Hit Your Competitors Where It Hurts — Adopt the Hire-to-Hurt Strategy

Access to this article is limited to fierce competitors 

Most CEOs are fierce competitors. They love my strategy of “targeting your competitor’s top talent, because hiring them makes you stronger, while your competitors simultaneously get weaker.” It’s a two-for-one deal.

You might assume that most corporate recruiting leaders share their CEO’s high level of competitiveness. But you would be wrong. I find most TA leaders are quite risk averse. However, by actively avoiding the controversy that can be associated with targeted poaching, they are purposely lowering their strategic impacts. Unfortunately, this is a tremendous missed opportunity. Avoiding it means missing out on an entire category of significant business impacts which cover directly decreasing the performance of competitor firms as a result of targeted talent poaching. 

Hurting Your Competitor Is a Standard Practice in Most Business Functions

Of course, outside of HR, intense competitiveness is quite common within most business functions. For example, products are developed specifically to counter a competitor’s successful products. And your product’s prices are routinely shifted in order to draw away sales from your competitor’s competing products. Store locations are often picked with a primary goal of reducing the sales at a nearby competitor’s location.

So, if your goal is to increase your business impacts, in my view, it’s time for talent-management leaders to become “fierce competitors” and to adopt a competitive advantage recruiting approach that I call “hire to hurt/learn.” This approach improves your corporate best practice learning and the performance of your workforce while directly reducing a competitor’s performance.

Get Over It; Hiring to Hurt Is Not Uncommon 

You might think that hiring to hurt is unusual in the business world, but you would be wrong. In fact, “team lift outs” are quite common in the financial industry. And in Silicon Valley, targeted poaching is not an uncommon practice. For example, there is some evidence to show that Apple directly targeted Google in order to improve its map product. Facebook is currently using big money offers to target a wide variety of Google employees. Uber got into legal issues (because direct secrets were involved) when it poached a leader of its self-driving car project away from Google. 

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Calculating the Multiple Business Impacts of the Hire-to-Hurt Strategy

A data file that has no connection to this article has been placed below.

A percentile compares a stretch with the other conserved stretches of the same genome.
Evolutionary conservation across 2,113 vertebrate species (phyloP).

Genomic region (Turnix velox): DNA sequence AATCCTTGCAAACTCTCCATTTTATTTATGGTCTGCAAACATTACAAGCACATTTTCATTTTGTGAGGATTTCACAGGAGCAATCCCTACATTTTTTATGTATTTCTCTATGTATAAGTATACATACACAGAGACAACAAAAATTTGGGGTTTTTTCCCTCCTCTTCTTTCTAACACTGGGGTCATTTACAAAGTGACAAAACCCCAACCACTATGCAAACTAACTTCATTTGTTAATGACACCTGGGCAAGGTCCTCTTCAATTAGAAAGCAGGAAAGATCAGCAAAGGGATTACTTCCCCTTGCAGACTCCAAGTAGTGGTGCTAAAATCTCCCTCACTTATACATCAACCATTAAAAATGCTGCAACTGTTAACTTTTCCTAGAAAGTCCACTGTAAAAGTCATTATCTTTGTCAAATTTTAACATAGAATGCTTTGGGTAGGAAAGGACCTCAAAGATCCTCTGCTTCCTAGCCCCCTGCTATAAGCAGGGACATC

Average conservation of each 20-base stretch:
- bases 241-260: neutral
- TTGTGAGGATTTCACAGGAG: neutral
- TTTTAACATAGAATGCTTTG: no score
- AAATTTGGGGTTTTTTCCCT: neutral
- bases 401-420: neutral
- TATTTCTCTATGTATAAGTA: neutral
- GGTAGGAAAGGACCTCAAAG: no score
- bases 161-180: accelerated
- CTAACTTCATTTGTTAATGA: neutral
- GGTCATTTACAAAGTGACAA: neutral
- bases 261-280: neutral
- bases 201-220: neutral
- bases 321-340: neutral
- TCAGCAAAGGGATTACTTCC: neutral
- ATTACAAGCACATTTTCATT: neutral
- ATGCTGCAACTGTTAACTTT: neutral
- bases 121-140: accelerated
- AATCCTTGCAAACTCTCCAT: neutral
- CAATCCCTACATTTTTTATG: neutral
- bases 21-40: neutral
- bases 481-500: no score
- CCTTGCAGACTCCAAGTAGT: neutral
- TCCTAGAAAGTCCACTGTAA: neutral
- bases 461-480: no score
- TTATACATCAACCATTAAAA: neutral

Some firms do poach talent away from their competitors, but they only do it indirectly when one of their competitor’s employees decides on their own to apply to the firm. However, compared to this subtle poaching approach, the “hire to hurt/learn” approach has significantly greater impacts because it purposely targets the highest-impact employees and those impacts are targeted to maximize the benefit to your firm, while simultaneously hindering your competitors. The goals of this hiring strategy include:

  • Hampering their future plans — a hire-to-hurt strategy will result in the loss of strategic impact employees. It immediately reduces a competitor firm’s current performance. In addition, that loss will also likely hamper or slow their upcoming plans and the future direction of their products. 
  • Shifting into new product areas — a firm can move quickly into a new product area by acquiring a competitor’s mid and lower-level talent that is already designing or producing the product. There are of course some legal issues related to recruiting high-level product talent that may bring and use company secrets at your firm. 
  • Increasing your learning — the hire-to-learn component of this strategy means recruiting individuals who will directly help your firm learn in a critical new learning area and catch up to the advanced knowledge level that your competitors already enjoyed.
  • Shifting the innovation levels at both firms — this new addition of recruited innovators will help foster innovation within your firm both through the ideas they bring with them and the example they set for others, while slowing or reducing innovation at your product competitors.
  • Shifting the leadership bench strength at both firms — the new infusion of leadership talent will immediately help your firm build its leadership bench strength while simultaneously reducing the leadership capabilities at your product competitors. Recruiting a competitor’s leaders will also help your firm better understand its future strategic direction.
  • Shifting into new geographic areas — rapid growth into new geographic areas is a key business success factor. A firm can move quickly into a new geographic area by acquiring a competitor’s talent that is already established in that area.
  • Gaining contacts quickly –when a firm is trying to break into a new industry or product channel, recruiting existing talent from established firms makes sense because they will bring with them their established contacts and connections. These are connections and trust levels that would take years to build if your firm started from scratch.
  • Shifting skill levels at both firms — your company can rapidly gain the future skills that it will need by recruiting individuals with those advanced skills away from your competitors. This skills transfer increases your own capabilities, while simultaneously reducing the skills and capabilities of your competitors.